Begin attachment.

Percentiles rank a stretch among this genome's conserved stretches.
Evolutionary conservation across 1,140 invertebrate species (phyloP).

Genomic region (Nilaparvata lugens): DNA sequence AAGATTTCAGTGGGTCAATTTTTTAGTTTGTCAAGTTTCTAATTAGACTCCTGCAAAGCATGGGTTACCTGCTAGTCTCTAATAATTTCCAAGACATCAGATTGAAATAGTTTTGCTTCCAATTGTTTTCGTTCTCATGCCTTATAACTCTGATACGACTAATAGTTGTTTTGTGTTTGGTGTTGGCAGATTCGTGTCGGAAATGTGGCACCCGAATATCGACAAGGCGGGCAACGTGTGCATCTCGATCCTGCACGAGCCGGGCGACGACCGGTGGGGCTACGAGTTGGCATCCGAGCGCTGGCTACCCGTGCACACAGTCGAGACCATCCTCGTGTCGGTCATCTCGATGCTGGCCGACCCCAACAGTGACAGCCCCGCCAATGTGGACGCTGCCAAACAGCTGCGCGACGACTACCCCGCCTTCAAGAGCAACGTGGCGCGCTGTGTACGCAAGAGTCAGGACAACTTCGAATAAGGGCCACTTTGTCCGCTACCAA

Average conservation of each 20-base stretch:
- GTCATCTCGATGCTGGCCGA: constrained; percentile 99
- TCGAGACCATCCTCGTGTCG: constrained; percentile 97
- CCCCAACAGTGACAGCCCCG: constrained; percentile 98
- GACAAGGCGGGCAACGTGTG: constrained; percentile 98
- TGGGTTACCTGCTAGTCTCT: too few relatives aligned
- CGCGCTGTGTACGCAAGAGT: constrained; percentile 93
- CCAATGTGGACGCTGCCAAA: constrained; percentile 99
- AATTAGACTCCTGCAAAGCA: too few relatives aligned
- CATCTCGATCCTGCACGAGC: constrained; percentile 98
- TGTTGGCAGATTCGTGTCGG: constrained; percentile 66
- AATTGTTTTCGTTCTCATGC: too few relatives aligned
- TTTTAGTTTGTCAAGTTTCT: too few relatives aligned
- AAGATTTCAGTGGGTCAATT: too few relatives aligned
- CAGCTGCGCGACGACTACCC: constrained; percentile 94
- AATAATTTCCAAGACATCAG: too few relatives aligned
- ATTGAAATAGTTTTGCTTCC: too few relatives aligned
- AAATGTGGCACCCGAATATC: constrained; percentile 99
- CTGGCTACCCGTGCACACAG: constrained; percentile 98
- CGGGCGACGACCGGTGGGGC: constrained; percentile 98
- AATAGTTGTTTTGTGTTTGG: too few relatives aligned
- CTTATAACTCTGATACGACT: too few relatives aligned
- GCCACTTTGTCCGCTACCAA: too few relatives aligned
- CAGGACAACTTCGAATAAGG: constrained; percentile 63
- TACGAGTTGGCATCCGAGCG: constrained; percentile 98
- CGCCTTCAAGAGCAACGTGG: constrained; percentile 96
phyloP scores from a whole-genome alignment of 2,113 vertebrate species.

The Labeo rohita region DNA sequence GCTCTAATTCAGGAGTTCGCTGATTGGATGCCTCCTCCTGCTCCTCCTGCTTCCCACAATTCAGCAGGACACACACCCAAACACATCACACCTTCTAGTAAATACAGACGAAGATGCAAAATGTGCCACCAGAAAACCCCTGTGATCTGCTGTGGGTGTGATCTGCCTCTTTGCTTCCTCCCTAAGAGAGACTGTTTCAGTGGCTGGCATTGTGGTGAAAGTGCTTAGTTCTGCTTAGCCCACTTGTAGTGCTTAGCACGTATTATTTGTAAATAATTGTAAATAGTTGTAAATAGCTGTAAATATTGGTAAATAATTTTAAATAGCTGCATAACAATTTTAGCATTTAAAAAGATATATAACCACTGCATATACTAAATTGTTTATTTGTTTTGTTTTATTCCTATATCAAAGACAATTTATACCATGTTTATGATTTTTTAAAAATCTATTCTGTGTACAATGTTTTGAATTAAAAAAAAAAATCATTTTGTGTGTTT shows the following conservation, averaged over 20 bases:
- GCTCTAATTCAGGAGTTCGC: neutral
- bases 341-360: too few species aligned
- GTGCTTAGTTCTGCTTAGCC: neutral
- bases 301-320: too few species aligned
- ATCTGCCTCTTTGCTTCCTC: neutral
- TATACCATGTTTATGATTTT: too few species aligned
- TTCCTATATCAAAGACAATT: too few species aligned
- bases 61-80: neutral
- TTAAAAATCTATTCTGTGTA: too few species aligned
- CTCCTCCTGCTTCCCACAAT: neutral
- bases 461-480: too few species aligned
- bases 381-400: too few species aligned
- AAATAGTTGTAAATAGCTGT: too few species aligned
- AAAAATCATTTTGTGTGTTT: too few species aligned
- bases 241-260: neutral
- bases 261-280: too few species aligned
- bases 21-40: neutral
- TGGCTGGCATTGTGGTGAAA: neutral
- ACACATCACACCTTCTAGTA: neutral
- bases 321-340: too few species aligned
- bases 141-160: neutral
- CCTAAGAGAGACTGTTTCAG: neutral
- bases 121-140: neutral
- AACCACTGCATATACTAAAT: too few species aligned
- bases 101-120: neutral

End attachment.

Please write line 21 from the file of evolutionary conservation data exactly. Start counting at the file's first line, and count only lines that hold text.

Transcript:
- AAATGTGGCACCCGAATATC: constrained; percentile 99